Clinical Review

Does Optic Nerve Sheath Diameter Ultrasonography Permit Accurate Detection of Real-Time Changes in ICP?

One-time optic nerve sheath diameter ultrasonography permits risk-stratifying patients with suspected elevated intracranial pressure (ICP). Some data suggest that the technique also may be useful for detecting real-time changes in ICP.

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Case Scenarios

Case 1

While working abroad in a resource-limited environment, a patient was brought in after falling and hitting his head. Initially, the patient was awake and alert, but he gradually became minimally responsive, with a Glasgow Coma Scale score of 9. Your facility did not have computed tomography (CT) or magnetic resonance imaging (MRI), but did have a point-of-care ultrasound (US) machine. You measured the patient’s optic nerve sheath diameter (ONSD) with the US and found a diameter of 4.5 mm in each eye. With this clinical change, you wondered if repeat US scans to detect increasing intracranial pressure (ICP) would represent changes in the patient’s condition.

Case 2

A patient who presented with an intracranial hemorrhage was treated with hypertonic saline and was awaiting neurosurgical placement of an extraventicular drain. During this time, a resident who was on a US rotation asked you if she would be able to detect changes in the patient’s ICP using US rather than placing an invasive device. How do you respond?

In adults, ICP is normally 10 to 15 mm Hg. It may be pathologically increased in several life-threatening conditions, including traumatic brain injury (TBI), subarachnoid hemorrhage, central venous thrombosis, brain tumor, and abscess. It is also increased by nonacute pathology, such as idiopathic intracranial hypertension (IIH), which also is known as pseudotumor cerebri. In patients with acute pathology, ICP above 20 mm Hg is generally considered an indication for treatment.1 Indications for ICP monitoring in TBI include positive CT findings, patient age greater than 40 years, systemic hypotension, or abnormal flexion/extension in response to pain.2 Other reasons to monitor ICP include the management of pseudotumor cerebri or after ventriculoperitoneal shunt surgery.3

Unfortunately, current methods of ICP monitoring have significant drawbacks and limitations. The gold standard of ICP monitoring—measurement using an intraventricular catheter—increases the risks of infection and hemorrhage, requires the skill of a neurosurgeon, and may be contraindicated due to coagulopathy or thrombocytopenia. It also cannot be done in a prehospital setting and only to a limited extent in the ED.4

Computed tomography scans and MRI can assess elevated ICP, but these tests are expensive, may increase patient radiation exposure, require patient transport, and may not always detect raised ICP. In the appropriate clinical context, signs present on physical examination, such as decorticate/decerebrate posturing, papilledema, or fixed/dilated pupils, may be highly suggestive of an increased ICP, but sensitivity and specificity are inadequate. Delay in diagnosis is also a drawback of imaging and physical examination, as findings may not present until ICP has been persistently elevated.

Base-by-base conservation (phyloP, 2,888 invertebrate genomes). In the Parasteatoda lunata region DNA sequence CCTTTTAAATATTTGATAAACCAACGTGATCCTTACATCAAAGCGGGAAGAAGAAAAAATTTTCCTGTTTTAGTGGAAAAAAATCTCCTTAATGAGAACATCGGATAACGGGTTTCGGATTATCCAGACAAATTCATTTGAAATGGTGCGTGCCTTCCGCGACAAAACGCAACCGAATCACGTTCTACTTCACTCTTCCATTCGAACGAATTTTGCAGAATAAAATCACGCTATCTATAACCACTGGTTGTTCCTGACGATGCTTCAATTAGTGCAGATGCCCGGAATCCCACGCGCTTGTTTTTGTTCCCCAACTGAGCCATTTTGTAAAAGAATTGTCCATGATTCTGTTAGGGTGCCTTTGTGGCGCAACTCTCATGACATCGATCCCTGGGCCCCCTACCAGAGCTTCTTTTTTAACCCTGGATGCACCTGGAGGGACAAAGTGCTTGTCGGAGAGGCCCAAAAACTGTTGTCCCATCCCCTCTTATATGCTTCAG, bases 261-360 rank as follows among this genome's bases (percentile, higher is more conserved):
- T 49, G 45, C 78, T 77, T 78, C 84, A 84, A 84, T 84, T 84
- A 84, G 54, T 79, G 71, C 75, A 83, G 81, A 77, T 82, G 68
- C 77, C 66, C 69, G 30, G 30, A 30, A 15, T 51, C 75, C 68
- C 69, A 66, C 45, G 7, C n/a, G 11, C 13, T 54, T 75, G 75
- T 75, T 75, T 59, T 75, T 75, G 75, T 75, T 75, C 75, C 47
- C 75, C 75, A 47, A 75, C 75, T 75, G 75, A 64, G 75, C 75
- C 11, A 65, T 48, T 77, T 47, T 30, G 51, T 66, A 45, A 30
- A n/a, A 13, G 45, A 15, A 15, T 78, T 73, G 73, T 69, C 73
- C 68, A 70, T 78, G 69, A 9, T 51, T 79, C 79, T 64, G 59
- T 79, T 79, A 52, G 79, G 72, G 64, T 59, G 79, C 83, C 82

Given the disadvantages of current means of assessing elevated ICP, several noninvasive methods of measuring ICP are being investigated. These include such techniques as transcranial Doppler, electroencephalogram, pupillometry, and ONSD measurements.5 This article reviews current applications of ultrasonography measurements of the ONSD in assessing elevations in ICP.


Assessment of ICP via measurement of the ONSD has attracted increasing attention, particularly in emergency medicine. Measurements of the ONSD are possible with CT, MRI, and US. Of these modalities, ONSD US has attracted the most interest, due to its low cost, wide availability, and rapidity. It does not require patient transport, and does not expose a patient to additional radiation. In addition, ONSD US has been utilized in low-resource settings, and may be particularly useful in prehospital and mass-casualty situations.6

The underlying relationship between ONSD and ICP is a result of the enclosure of the subarachnoid space by the ONS. Increased ICP leads to expansion of the ONS, particularly at 3 mm behind the globe, in the retrobulbar compartment (Figures 1 and 2).7

Unfortunately, it is not possible to precisely determine ICP from an ONSD measurement, because baseline ONSD values and elasticity vary significantly within the population.4,8 As a result, ONSD US has been investigated mostly for its ability to detect qualitative changes—particularly as a screen for elevated ICP. Optic nerve sheath diameter has high discriminative value in its ability to distinguish normal from elevated ICP. In a meta-analysis, Dubourg et al9 showed that the technique had an area under the summary receiver-operating curve of 0.94, signifying excellent test accuracy to diagnose elevated ICPs.

Researchers have attempted to determine a threshold value of ONSD that would serve as a clinically useful predictor of elevated ICP. Currently, this value ranges from 4.8 to 5.9 mm, depending on the study9; 5 mm is commonly used clinically as a threshold.10

Using ONSD US to Monitor Rapid Changes in ICP

While the use of the ONSD technique to screen for elevated ICP is relatively well established, the use of ONSD US to track acute changes in ICP is not as well studied. Serial tracking of acute changes could be useful in a patient at risk for intracranial hypertension secondary to trauma, to monitor the results of treating a patient with IIH, or after ventriculoperitoneal shunt placement.3


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